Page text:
Operation Juno Fueling Question

From the Washington Naval Treaty to the end of the Second World War.
gflotron
Member
Posts: 21
Joined: Sun Jan 03, 2021 1:28 am

Operation Juno Fueling Question

Post by gflotron »

In several accounts I've read, mention is made of fueling delays for the squadron which dragged on from late on June 6th, until late in the day on June 7th.
Whitley specifically says until 17:50.

I was rereading the Koop-Schmolke work which claims to reproduce extracts from the Commanders War Diary and it shows that all was completed at 07:50 on the 7th.
What is confusing me is In the latter, the War Diary timeline quoted begins late on the 6th then follows chronologically:
05:30-Refuelling of all destroyers completed
07:50-Hipper refueling complete
08:30-Daylight sailing resumed
All just a misprint?
User avatar
wadinga
Senior Member
Posts: 2467
Joined: Sat Mar 12, 2005 3:49 pm
Location: Tonbridge England

Re: Operation Juno Fueling Question

Post by wadinga »

Hi gflotron,

Haarr's explanation in Battle for Norway is that
The refuelling took along time due to inexperience and technical problems and was not completed until late afternoon the next day.
ie the 7th.

The RAS was done offshore by stern hose from the Dithmarschen, but the another factor in delay seems to have been Marschall waiting for intelligence to decide what he might encounter at Harstad. He had a conference of officers from all the various ships aboard Gneisenau (shades of Nelson and the Band of Brothers). Reports had come in during the day of convoys and carriers at sea and taking the battleships into the confines of a fjord as he was ordered to, would only be justified if there were targets worth the risk. The conference only broke up at 22:15/7 with the officers returning to their various ships, and Haarr says Dithmarschen was "released" at 22;55.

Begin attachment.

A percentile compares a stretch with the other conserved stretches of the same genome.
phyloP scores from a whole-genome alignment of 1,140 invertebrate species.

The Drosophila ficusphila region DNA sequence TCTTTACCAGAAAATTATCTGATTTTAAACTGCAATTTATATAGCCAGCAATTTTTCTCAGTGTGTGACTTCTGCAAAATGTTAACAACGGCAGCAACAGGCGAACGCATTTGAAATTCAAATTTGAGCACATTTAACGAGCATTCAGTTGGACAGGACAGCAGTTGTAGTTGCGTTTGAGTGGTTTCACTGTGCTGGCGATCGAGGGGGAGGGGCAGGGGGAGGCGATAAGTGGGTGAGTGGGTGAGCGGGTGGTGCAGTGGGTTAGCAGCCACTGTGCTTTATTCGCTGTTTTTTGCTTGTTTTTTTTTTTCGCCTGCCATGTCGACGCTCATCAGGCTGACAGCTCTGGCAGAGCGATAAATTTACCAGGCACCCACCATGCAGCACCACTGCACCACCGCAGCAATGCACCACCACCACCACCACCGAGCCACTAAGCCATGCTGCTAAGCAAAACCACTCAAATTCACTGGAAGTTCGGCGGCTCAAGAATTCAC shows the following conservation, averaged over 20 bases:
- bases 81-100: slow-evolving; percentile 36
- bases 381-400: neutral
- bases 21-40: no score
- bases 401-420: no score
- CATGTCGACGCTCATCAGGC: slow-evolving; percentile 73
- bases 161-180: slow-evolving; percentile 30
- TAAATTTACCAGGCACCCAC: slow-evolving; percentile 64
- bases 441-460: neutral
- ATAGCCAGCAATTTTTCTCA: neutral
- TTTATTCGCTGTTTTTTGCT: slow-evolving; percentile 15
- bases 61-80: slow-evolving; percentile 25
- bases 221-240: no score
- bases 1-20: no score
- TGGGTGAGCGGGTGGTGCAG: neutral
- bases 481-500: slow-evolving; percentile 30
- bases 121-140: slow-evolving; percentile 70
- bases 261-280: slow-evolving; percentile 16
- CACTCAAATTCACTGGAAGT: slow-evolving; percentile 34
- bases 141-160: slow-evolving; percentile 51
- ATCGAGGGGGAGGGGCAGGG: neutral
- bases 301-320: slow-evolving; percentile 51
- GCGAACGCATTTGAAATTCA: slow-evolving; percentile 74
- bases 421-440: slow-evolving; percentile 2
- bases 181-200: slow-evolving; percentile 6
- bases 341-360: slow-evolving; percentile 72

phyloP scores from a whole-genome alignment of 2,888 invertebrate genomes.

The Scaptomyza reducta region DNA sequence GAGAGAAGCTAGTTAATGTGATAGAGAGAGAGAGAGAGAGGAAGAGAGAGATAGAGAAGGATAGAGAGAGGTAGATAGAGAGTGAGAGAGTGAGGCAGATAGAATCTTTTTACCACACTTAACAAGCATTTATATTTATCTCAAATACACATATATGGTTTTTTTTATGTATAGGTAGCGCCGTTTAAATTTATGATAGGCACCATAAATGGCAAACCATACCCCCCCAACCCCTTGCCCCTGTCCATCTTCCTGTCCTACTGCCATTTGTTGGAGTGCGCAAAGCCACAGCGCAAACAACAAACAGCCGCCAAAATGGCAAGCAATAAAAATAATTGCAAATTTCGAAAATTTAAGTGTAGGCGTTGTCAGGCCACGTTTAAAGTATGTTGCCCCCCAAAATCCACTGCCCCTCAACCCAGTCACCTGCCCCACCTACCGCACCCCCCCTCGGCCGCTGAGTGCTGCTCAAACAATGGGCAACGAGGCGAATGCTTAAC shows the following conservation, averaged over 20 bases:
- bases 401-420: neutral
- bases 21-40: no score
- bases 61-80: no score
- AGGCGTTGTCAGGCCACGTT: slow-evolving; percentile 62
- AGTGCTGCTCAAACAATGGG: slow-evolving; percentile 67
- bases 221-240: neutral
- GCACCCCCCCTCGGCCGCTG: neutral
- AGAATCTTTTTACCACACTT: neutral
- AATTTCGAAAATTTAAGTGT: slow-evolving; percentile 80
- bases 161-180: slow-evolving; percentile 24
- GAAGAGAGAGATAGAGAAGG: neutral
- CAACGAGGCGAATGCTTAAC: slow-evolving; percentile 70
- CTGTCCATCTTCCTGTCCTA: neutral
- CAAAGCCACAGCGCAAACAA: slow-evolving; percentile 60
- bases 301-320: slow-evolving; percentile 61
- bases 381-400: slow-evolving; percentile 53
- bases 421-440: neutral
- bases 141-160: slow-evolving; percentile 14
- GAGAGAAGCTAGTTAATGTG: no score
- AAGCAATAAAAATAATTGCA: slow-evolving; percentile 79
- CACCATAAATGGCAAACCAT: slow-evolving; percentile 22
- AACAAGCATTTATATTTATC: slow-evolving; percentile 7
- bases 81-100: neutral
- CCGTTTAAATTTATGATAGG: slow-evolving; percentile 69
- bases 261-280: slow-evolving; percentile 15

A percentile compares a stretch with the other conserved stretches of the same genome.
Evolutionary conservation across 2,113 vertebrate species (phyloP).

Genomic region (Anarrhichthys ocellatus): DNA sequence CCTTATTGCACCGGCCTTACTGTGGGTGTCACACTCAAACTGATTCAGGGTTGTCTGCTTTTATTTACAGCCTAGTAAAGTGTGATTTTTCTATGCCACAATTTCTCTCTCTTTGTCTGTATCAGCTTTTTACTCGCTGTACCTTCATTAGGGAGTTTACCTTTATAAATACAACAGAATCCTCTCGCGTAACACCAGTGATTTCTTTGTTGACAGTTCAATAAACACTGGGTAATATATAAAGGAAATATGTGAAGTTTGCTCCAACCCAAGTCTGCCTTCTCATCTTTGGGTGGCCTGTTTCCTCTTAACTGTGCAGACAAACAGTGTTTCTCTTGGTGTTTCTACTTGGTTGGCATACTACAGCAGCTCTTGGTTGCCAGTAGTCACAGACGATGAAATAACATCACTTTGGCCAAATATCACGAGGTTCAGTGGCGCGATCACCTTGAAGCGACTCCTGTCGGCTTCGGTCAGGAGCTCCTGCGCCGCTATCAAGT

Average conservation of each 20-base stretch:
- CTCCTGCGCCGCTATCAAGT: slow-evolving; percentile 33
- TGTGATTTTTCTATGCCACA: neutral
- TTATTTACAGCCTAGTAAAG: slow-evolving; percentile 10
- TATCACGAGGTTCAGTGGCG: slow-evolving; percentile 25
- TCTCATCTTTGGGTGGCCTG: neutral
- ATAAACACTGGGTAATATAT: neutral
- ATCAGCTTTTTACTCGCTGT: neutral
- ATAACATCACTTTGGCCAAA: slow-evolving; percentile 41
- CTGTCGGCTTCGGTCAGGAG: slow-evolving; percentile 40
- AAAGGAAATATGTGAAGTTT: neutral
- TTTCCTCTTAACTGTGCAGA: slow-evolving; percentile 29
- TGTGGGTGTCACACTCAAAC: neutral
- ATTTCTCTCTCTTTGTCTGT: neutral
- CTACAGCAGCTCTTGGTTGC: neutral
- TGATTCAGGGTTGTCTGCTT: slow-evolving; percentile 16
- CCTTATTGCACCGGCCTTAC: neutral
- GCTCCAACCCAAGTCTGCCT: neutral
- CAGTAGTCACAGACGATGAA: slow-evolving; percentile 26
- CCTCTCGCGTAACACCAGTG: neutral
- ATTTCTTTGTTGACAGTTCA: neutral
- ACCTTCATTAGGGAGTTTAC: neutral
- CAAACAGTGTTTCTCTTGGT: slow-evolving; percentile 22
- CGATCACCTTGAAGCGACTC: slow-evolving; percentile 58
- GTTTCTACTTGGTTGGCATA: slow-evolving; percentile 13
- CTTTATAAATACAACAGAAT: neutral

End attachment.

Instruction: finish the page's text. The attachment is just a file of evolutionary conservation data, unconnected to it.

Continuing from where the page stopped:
Marschall gave his deployment instructions by Ultra Short Wave radio at 00:30/8. Luckless Orama and trawler Jupiter were sunk later the same day. There is an indication that the at-sea refuelling on the 7th had limited success because Hipper and the destroyers were detached later on the the 8th to fuel (properly?) in Trondheim.

I can't explain the Koop/Schmolke conundrum.

All the best

wadinga
"There seems to be something wrong with our bloody ships today!"
User avatar
wadinga
Senior Member
Posts: 2467
Joined: Sat Mar 12, 2005 3:49 pm
Location: Tonbridge England

Re: Operation Juno Fueling Question

Post by wadinga »

Correction

For Jupiter read Juniper. :oops: Also failed to mention Oil Pioneer as another victim, and that Orama is surely the most-often-sunk ship in WWII TV documentaries. Any time anyone needs a few seconds of a ship plunging, down goes poor old Orama again.

Given the very long hours of daylight available at that latitude and time of year and good weather conditions, the at-sea refuelling on 6th/7th seems to have been a bit of a fiasco. Maybe it was too embarrassing to detail in the KTB.

All the best

wadinga
"There seems to be something wrong with our bloody ships today!"
Post Reply